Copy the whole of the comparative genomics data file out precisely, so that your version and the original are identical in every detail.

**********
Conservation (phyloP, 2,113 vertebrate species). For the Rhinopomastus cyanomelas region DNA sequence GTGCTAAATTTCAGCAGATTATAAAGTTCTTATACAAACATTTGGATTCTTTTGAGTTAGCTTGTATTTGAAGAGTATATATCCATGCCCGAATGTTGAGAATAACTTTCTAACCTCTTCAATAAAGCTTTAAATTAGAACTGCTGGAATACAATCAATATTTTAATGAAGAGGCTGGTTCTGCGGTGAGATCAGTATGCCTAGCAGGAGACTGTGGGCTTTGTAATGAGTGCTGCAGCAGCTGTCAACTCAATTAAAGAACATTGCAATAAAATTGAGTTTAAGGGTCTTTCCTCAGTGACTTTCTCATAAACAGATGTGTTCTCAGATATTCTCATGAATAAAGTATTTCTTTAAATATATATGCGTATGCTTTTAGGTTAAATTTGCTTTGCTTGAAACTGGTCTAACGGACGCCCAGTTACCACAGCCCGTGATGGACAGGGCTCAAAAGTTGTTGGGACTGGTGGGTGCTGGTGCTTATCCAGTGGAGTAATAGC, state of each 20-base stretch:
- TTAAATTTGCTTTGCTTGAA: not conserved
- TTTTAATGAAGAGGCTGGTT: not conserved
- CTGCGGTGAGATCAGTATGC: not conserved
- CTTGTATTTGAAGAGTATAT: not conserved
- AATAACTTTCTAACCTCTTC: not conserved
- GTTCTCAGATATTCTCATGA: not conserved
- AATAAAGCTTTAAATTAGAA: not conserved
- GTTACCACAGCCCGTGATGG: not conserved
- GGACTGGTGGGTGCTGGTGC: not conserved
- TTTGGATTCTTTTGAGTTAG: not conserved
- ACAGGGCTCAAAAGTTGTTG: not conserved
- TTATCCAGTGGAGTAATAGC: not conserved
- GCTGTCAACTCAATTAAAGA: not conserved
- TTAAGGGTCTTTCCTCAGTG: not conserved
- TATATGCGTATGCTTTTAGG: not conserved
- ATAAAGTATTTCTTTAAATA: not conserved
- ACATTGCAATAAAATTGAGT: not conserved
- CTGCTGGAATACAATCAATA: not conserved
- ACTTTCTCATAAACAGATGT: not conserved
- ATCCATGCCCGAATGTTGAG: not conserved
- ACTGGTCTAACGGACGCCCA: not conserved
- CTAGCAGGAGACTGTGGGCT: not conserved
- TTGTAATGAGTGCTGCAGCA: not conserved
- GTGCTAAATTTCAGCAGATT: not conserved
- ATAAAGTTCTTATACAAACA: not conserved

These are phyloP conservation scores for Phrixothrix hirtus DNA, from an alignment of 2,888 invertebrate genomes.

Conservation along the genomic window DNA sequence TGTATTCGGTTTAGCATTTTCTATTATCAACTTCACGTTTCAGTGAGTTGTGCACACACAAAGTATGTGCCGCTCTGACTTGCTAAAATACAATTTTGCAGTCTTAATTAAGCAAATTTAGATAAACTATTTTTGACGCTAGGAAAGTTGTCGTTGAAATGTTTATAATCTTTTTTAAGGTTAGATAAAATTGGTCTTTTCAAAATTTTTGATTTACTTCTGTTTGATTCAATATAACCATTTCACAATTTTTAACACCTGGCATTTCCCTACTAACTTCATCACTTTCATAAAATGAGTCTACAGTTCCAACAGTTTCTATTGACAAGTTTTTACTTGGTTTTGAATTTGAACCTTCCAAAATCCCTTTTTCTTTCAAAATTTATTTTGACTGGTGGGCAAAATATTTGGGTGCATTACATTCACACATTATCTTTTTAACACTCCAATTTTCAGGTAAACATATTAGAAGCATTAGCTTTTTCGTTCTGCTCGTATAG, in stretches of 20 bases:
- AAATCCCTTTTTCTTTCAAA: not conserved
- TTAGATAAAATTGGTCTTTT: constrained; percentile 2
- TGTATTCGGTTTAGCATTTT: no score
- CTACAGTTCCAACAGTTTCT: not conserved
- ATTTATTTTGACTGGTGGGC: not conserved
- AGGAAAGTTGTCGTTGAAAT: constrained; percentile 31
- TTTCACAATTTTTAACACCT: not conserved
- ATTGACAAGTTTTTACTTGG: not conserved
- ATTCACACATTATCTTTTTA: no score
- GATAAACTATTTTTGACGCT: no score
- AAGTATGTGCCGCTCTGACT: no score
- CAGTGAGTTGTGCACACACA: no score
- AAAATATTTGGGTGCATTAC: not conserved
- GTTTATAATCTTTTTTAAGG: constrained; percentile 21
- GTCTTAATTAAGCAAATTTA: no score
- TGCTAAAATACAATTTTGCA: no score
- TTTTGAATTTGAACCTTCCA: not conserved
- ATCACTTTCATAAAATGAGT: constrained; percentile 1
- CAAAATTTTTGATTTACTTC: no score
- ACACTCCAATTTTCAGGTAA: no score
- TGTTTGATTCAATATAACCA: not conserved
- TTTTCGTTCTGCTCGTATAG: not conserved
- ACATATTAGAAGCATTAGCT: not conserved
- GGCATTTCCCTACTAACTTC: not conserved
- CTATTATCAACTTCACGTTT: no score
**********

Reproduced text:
Conservation (phyloP, 2,113 vertebrate species). For the Rhinopomastus cyanomelas region DNA sequence GTGCTAAATTTCAGCAGATTATAAAGTTCTTATACAAACATTTGGATTCTTTTGAGTTAGCTTGTATTTGAAGAGTATATATCCATGCCCGAATGTTGAGAATAACTTTCTAACCTCTTCAATAAAGCTTTAAATTAGAACTGCTGGAATACAATCAATATTTTAATGAAGAGGCTGGTTCTGCGGTGAGATCAGTATGCCTAGCAGGAGACTGTGGGCTTTGTAATGAGTGCTGCAGCAGCTGTCAACTCAATTAAAGAACATTGCAATAAAATTGAGTTTAAGGGTCTTTCCTCAGTGACTTTCTCATAAACAGATGTGTTCTCAGATATTCTCATGAATAAAGTATTTCTTTAAATATATATGCGTATGCTTTTAGGTTAAATTTGCTTTGCTTGAAACTGGTCTAACGGACGCCCAGTTACCACAGCCCGTGATGGACAGGGCTCAAAAGTTGTTGGGACTGGTGGGTGCTGGTGCTTATCCAGTGGAGTAATAGC, state of each 20-base stretch:
- TTAAATTTGCTTTGCTTGAA: not conserved
- TTTTAATGAAGAGGCTGGTT: not conserved
- CTGCGGTGAGATCAGTATGC: not conserved
- CTTGTATTTGAAGAGTATAT: not conserved
- AATAACTTTCTAACCTCTTC: not conserved
- GTTCTCAGATATTCTCATGA: not conserved
- AATAAAGCTTTAAATTAGAA: not conserved
- GTTACCACAGCCCGTGATGG: not conserved
- GGACTGGTGGGTGCTGGTGC: not conserved
- TTTGGATTCTTTTGAGTTAG: not conserved
- ACAGGGCTCAAAAGTTGTTG: not conserved
- TTATCCAGTGGAGTAATAGC: not conserved
- GCTGTCAACTCAATTAAAGA: not conserved
- TTAAGGGTCTTTCCTCAGTG: not conserved
- TATATGCGTATGCTTTTAGG: not conserved
- ATAAAGTATTTCTTTAAATA: not conserved
- ACATTGCAATAAAATTGAGT: not conserved
- CTGCTGGAATACAATCAATA: not conserved
- ACTTTCTCATAAACAGATGT: not conserved
- ATCCATGCCCGAATGTTGAG: not conserved
- ACTGGTCTAACGGACGCCCA: not conserved
- CTAGCAGGAGACTGTGGGCT: not conserved
- TTGTAATGAGTGCTGCAGCA: not conserved
- GTGCTAAATTTCAGCAGATT: not conserved
- ATAAAGTTCTTATACAAACA: not conserved

These are phyloP conservation scores for Phrixothrix hirtus DNA, from an alignment of 2,888 invertebrate genomes.

Conservation along the genomic window DNA sequence TGTATTCGGTTTAGCATTTTCTATTATCAACTTCACGTTTCAGTGAGTTGTGCACACACAAAGTATGTGCCGCTCTGACTTGCTAAAATACAATTTTGCAGTCTTAATTAAGCAAATTTAGATAAACTATTTTTGACGCTAGGAAAGTTGTCGTTGAAATGTTTATAATCTTTTTTAAGGTTAGATAAAATTGGTCTTTTCAAAATTTTTGATTTACTTCTGTTTGATTCAATATAACCATTTCACAATTTTTAACACCTGGCATTTCCCTACTAACTTCATCACTTTCATAAAATGAGTCTACAGTTCCAACAGTTTCTATTGACAAGTTTTTACTTGGTTTTGAATTTGAACCTTCCAAAATCCCTTTTTCTTTCAAAATTTATTTTGACTGGTGGGCAAAATATTTGGGTGCATTACATTCACACATTATCTTTTTAACACTCCAATTTTCAGGTAAACATATTAGAAGCATTAGCTTTTTCGTTCTGCTCGTATAG, in stretches of 20 bases:
- AAATCCCTTTTTCTTTCAAA: not conserved
- TTAGATAAAATTGGTCTTTT: constrained; percentile 2
- TGTATTCGGTTTAGCATTTT: no score
- CTACAGTTCCAACAGTTTCT: not conserved
- ATTTATTTTGACTGGTGGGC: not conserved
- AGGAAAGTTGTCGTTGAAAT: constrained; percentile 31
- TTTCACAATTTTTAACACCT: not conserved
- ATTGACAAGTTTTTACTTGG: not conserved
- ATTCACACATTATCTTTTTA: no score
- GATAAACTATTTTTGACGCT: no score
- AAGTATGTGCCGCTCTGACT: no score
- CAGTGAGTTGTGCACACACA: no score
- AAAATATTTGGGTGCATTAC: not conserved
- GTTTATAATCTTTTTTAAGG: constrained; percentile 21
- GTCTTAATTAAGCAAATTTA: no score
- TGCTAAAATACAATTTTGCA: no score
- TTTTGAATTTGAACCTTCCA: not conserved
- ATCACTTTCATAAAATGAGT: constrained; percentile 1
- CAAAATTTTTGATTTACTTC: no score
- ACACTCCAATTTTCAGGTAA: no score
- TGTTTGATTCAATATAACCA: not conserved
- TTTTCGTTCTGCTCGTATAG: not conserved
- ACATATTAGAAGCATTAGCT: not conserved
- GGCATTTCCCTACTAACTTC: not conserved
- CTATTATCAACTTCACGTTT: no score